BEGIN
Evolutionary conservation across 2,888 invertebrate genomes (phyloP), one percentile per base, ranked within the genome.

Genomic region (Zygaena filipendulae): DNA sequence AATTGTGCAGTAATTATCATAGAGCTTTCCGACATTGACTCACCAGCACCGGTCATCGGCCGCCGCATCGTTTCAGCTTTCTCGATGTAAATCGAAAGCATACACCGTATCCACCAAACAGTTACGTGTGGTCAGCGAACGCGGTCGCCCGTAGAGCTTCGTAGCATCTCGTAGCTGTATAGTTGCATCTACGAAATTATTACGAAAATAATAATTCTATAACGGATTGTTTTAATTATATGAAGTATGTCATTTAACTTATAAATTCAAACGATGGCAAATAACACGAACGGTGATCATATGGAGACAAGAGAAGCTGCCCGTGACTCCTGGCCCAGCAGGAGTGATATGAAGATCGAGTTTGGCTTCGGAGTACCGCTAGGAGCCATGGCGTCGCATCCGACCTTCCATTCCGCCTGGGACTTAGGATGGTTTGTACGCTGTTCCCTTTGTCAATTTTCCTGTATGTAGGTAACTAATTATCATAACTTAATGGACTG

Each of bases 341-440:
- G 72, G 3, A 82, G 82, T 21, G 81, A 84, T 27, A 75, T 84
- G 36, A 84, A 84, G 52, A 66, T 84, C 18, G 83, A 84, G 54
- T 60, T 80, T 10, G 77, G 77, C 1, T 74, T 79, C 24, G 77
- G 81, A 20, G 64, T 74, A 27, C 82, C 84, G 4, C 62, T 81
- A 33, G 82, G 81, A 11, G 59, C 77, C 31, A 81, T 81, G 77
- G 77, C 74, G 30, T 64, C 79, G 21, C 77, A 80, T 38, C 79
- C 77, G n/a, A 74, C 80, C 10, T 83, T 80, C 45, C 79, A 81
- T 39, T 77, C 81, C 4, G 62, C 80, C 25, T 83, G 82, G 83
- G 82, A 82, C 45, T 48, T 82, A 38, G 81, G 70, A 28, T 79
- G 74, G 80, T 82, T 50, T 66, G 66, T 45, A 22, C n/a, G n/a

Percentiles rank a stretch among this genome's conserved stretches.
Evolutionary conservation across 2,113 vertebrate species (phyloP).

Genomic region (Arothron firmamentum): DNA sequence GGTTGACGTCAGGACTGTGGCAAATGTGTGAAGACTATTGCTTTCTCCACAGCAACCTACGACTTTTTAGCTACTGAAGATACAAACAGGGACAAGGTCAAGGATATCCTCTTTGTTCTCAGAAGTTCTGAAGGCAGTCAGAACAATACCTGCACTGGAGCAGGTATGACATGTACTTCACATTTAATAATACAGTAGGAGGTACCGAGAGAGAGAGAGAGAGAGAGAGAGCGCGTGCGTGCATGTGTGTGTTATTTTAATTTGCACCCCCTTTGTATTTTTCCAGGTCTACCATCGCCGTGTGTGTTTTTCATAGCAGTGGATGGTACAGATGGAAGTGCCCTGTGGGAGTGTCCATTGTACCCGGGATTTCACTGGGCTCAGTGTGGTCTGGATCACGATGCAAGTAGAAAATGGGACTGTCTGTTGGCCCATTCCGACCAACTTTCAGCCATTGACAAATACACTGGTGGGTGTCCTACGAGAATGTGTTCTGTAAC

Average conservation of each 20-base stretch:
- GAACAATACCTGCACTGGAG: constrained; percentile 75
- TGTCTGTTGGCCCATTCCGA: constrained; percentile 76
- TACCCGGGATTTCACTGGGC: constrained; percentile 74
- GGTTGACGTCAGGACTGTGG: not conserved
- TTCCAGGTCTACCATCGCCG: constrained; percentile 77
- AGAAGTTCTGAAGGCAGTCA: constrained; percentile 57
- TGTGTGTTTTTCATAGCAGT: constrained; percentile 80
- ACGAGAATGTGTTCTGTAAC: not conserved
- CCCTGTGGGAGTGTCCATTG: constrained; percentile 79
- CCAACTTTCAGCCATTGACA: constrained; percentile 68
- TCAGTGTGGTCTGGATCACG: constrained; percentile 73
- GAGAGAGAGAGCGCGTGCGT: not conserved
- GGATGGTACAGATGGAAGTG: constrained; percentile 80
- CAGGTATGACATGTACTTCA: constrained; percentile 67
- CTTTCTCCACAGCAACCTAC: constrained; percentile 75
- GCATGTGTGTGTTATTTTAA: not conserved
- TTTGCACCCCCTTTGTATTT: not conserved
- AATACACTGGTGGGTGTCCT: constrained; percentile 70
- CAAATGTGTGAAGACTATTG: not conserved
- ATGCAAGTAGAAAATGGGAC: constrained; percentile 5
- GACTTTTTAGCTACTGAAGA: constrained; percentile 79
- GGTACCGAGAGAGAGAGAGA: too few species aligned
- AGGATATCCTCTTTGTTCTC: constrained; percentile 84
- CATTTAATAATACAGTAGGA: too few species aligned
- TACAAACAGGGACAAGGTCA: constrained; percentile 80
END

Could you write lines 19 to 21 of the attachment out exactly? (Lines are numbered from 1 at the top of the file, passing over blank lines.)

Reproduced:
- TGTCTGTTGGCCCATTCCGA: constrained; percentile 76
- TACCCGGGATTTCACTGGGC: constrained; percentile 74
- GGTTGACGTCAGGACTGTGG: not conserved